Thursday, 11 December 2008

Not Worth the Risk (part II)

So, they think I’m too old, do they? Well I’ve got news for them, I can still bounce. I’m still at the age where I can describe my mishaps in terms of: “I fell over” rather then “I had a fall”.

I fell over this morning. It was the real thing, a full-banana-skin Beano-comic slip. It was icy. It’s been icy most mornings for a few weeks. (What is it with the weather this year? We haven’t had ice before Christmas, in The Wirral, since I was child for whom falling over was just part of life’s daily ritual, like walking, eating and attracting dirt.)
Anyway, I was fiddling with my ipod, trying to find the latest offering from Mur Lafferty (I Should Be Writing – I recommend it), when I stood on a particularly solid, low-traction puddle, and next thing I knew I was on my back admiring the stars. (7AM. Clear sky. Beautiful.) The thing is, it didn’t hurt. Nothing broken. Nothing damaged – apart from my packed lunch, which got a bit squashed, but then sandwiches taste better that way. I always say you should carry sandwiches around in the bottom of a rucksack for a few hours before eating, to help bring out the flavour.

I’ve been making a habit of pre-adolescent acrobatics lately. I was up on the roof at the week-end, stringing-up Christmas lights. There was frost on the roof and suddenly I’m doing a Torvill and Dean down the tiles. Fortunately I had hold of the string of lights and they were enough to stop me sailing out into the void. Lucky escape. I’m not sure how well I’d have bounced from that one.

I rounded the day off nicely a few hours later. We had to make room for the Christmas tree. It was quite a big tree. I always set out saying we’re getting a smaller tree this year and I always come back with something that wouldn’t look out of place in Yosemite.
So we had to make space. A bookcase had to go. Upstairs, on the landing, was the only space we had. We have a lot of bookcases. It’s like a disease, I can't bear to part with books; not even by selling them.
Anyway, Sarah said she’d unload the bookcase and I said no, I can move it as it is. Sarah said I was silly to try and I said it’s not that heavy, I can manage.
Guess who was right.
I moved it across the lounge without a problem, walking it from side to side. I got it up the first two steps, then there’s a ninety-degree turn to the foot of the main staircase.
“Don’t do it. Let me take the books out!”
“It’s okay, I’ve got it.”
First step.
“Mike, you’ll hurt yourself.”
Second step.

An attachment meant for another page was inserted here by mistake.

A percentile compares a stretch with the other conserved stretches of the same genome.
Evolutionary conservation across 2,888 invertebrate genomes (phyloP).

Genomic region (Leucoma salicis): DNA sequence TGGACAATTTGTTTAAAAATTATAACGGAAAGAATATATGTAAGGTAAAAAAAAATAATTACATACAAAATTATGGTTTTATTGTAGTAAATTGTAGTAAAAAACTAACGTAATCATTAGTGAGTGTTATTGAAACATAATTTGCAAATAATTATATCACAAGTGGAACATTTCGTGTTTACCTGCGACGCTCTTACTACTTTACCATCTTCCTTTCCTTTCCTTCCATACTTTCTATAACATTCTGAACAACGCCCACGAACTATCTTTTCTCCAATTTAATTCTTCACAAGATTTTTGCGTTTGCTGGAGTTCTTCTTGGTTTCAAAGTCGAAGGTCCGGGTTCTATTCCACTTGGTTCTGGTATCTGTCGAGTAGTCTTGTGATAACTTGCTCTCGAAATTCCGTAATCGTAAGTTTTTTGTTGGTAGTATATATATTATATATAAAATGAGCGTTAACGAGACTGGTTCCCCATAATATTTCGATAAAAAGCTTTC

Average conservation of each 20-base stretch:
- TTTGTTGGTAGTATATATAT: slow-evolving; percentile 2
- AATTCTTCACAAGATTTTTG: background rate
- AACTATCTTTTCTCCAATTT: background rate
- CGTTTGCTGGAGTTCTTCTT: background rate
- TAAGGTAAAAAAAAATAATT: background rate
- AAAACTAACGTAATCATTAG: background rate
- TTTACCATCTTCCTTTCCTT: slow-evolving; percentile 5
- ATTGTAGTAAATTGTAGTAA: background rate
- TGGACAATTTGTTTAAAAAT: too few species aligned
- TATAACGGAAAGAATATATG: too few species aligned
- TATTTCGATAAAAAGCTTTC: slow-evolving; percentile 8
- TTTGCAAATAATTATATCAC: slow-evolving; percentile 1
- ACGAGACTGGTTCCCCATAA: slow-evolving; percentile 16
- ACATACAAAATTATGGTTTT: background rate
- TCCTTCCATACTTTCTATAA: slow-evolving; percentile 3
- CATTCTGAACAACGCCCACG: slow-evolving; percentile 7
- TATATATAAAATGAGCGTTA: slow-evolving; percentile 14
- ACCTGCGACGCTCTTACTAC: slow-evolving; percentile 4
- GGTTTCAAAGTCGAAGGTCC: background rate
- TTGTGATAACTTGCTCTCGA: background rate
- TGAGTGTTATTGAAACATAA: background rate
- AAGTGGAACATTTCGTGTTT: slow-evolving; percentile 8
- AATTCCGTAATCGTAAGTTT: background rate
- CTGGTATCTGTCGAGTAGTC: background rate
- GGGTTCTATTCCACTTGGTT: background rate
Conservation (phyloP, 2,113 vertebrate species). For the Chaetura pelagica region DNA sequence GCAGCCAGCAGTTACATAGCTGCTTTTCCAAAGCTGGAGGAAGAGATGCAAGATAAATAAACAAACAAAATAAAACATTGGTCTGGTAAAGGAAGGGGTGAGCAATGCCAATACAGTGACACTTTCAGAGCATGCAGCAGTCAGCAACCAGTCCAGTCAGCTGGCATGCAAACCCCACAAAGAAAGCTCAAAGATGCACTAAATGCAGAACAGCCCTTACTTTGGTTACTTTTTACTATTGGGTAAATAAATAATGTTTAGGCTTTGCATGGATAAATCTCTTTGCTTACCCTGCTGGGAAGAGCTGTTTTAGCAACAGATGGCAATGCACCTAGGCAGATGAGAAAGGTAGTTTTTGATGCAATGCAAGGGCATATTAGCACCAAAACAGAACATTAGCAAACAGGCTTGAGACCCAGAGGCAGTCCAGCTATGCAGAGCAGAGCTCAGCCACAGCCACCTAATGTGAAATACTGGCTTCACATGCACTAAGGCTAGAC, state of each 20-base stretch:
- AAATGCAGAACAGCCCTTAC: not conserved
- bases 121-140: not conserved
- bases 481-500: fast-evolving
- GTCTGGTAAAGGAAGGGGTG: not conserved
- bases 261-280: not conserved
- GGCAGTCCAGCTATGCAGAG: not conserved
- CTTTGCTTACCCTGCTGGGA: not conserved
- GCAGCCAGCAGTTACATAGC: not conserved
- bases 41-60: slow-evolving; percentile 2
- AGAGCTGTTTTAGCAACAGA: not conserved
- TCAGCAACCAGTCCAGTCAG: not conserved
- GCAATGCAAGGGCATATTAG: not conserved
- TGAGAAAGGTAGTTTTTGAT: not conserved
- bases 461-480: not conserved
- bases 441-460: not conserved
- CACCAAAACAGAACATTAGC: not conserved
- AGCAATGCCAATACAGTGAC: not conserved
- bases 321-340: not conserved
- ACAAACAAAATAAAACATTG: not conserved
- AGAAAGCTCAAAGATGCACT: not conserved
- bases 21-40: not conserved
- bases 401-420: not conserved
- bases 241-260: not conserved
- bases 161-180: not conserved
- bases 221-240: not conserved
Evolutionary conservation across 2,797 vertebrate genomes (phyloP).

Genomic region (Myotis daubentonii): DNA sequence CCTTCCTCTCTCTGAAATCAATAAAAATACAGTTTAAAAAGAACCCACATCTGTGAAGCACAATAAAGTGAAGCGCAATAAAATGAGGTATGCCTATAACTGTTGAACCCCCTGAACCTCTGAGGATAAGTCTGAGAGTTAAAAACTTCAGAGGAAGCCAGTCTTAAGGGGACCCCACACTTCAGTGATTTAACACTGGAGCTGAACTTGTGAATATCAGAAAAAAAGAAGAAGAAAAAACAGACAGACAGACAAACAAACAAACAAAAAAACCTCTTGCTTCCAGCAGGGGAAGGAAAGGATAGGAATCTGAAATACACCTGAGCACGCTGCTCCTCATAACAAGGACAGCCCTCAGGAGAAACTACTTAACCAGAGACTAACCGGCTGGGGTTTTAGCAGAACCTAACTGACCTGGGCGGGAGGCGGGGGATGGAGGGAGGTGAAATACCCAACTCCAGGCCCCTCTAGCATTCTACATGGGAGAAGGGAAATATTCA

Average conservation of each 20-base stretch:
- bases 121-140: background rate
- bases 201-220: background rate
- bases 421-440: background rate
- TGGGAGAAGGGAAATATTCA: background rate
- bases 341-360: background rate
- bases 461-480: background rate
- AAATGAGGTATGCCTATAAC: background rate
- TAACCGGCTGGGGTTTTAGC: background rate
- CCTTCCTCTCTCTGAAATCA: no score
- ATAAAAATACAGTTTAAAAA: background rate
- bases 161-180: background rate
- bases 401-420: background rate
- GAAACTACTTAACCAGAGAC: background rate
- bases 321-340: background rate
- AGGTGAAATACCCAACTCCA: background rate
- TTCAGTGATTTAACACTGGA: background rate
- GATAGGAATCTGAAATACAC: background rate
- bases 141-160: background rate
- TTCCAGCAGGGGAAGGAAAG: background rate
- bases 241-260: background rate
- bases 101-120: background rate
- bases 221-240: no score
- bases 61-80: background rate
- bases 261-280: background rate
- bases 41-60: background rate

On the third step my strength failed me. I couldn’t make that last inch. In an effort to gain more height I leaned back.
And I kept on going back.

Now you would expect that an old man, too old to be insured, would come off quite badly, falling down stairs with a loaded bookcase in his arms. Well here I am, I’m writing this, and most of the pain has gone now. Nothing broken.

But I’ve come away from the experience having learned something new. Perhaps insurance companies’ concerns about insuring advanced middle aged persons, are derived with regard not so much to their growing frailty, but rather as to their growing stupidity.

Wednesday, 10 December 2008

Not Worth the Risk.

Had a letter yesterday. It was about my Life Insurance. My policy will expire in February. Thank you.

That’s all it said.
It brought back memories from years ago, hiding from the Man-from-the-Pru. The door bell would ring and Sarah or I would recognise his car in the road… and we’d hide behind the settee.
Because the Pru-man had The Power.
He was able to wheedle his way into our family, assuming a comfortable first-name relationship, and he would chat and advise and cajole and gradually the topic of insurance would creep into the friendly banter. He was good, no question. He already had us hooked into a small policy, but he never rested, he was always looking to land the big fish; the Professional policy.
I had just one weapon in my arsenal: he always called me David, my first name. Everyone else calls me Mike. And I was careful never to put him straight on this detail, because it was my lifeline. This was the thing that told me: this man is not your friend.

Then one day, two of them arrived. And by the nervous body language from our regular guy, I could tell that he’d brought no less than the very messiah of Pru-men; a big game fisherman if ever there was one.
“How are you, today… Mike?”

So, when a letter arrives to say my money is no longer required, that the relationship is over, and there’s no knocking at the door – that I am allowed to slip the net without even a suggestion of policy extension or increased premia - well I can only come to one sobering conclusion.

I’m now too old to insure!

I’m only fifty-two. If you assume I’ll get beyond a hundred – and this is certainly a key part of the game-plan – well then, I’m only middle-aged. But the insurance companies, it would seem, are no longer interested in my coin. Oh, I suppose there’s something out there for an old duffer like me, something that comes with a hefty risk adjustment and a measly pay-off. Okay, I'm that desperate, but where’s the fight? Where’s the game of cat and mouse? Where’s the guy in the sharp suit, the one who knows my name?